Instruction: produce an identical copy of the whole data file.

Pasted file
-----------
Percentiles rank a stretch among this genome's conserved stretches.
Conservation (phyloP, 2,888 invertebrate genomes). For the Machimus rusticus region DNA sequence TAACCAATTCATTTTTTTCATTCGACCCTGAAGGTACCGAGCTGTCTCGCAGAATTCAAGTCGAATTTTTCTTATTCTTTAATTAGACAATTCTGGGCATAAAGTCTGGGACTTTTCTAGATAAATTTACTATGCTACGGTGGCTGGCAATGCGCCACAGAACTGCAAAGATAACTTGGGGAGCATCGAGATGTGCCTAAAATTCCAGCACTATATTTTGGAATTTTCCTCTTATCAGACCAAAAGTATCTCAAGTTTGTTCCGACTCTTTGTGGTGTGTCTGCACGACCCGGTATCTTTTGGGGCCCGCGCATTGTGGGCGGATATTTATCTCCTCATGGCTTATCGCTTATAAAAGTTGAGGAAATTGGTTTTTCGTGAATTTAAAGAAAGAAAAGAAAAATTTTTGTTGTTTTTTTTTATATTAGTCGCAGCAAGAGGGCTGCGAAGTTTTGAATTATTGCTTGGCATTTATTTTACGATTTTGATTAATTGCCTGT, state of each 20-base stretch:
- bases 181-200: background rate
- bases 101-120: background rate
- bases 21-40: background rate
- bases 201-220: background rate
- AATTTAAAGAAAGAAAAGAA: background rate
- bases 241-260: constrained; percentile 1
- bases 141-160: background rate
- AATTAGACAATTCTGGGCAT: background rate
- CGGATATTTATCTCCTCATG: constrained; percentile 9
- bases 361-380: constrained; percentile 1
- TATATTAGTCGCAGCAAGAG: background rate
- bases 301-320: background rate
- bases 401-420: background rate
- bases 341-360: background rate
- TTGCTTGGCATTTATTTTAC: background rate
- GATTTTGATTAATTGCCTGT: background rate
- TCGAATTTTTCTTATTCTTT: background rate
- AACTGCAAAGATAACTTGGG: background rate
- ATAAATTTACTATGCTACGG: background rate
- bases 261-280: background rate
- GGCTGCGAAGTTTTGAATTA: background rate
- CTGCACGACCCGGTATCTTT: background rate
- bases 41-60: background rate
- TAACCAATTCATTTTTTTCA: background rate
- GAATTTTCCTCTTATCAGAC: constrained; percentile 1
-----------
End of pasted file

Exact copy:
Percentiles rank a stretch among this genome's conserved stretches.
Conservation (phyloP, 2,888 invertebrate genomes). For the Machimus rusticus region DNA sequence TAACCAATTCATTTTTTTCATTCGACCCTGAAGGTACCGAGCTGTCTCGCAGAATTCAAGTCGAATTTTTCTTATTCTTTAATTAGACAATTCTGGGCATAAAGTCTGGGACTTTTCTAGATAAATTTACTATGCTACGGTGGCTGGCAATGCGCCACAGAACTGCAAAGATAACTTGGGGAGCATCGAGATGTGCCTAAAATTCCAGCACTATATTTTGGAATTTTCCTCTTATCAGACCAAAAGTATCTCAAGTTTGTTCCGACTCTTTGTGGTGTGTCTGCACGACCCGGTATCTTTTGGGGCCCGCGCATTGTGGGCGGATATTTATCTCCTCATGGCTTATCGCTTATAAAAGTTGAGGAAATTGGTTTTTCGTGAATTTAAAGAAAGAAAAGAAAAATTTTTGTTGTTTTTTTTTATATTAGTCGCAGCAAGAGGGCTGCGAAGTTTTGAATTATTGCTTGGCATTTATTTTACGATTTTGATTAATTGCCTGT, state of each 20-base stretch:
- bases 181-200: background rate
- bases 101-120: background rate
- bases 21-40: background rate
- bases 201-220: background rate
- AATTTAAAGAAAGAAAAGAA: background rate
- bases 241-260: constrained; percentile 1
- bases 141-160: background rate
- AATTAGACAATTCTGGGCAT: background rate
- CGGATATTTATCTCCTCATG: constrained; percentile 9
- bases 361-380: constrained; percentile 1
- TATATTAGTCGCAGCAAGAG: background rate
- bases 301-320: background rate
- bases 401-420: background rate
- bases 341-360: background rate
- TTGCTTGGCATTTATTTTAC: background rate
- GATTTTGATTAATTGCCTGT: background rate
- TCGAATTTTTCTTATTCTTT: background rate
- AACTGCAAAGATAACTTGGG: background rate
- ATAAATTTACTATGCTACGG: background rate
- bases 261-280: background rate
- GGCTGCGAAGTTTTGAATTA: background rate
- CTGCACGACCCGGTATCTTT: background rate
- bases 41-60: background rate
- TAACCAATTCATTTTTTTCA: background rate
- GAATTTTCCTCTTATCAGAC: constrained; percentile 1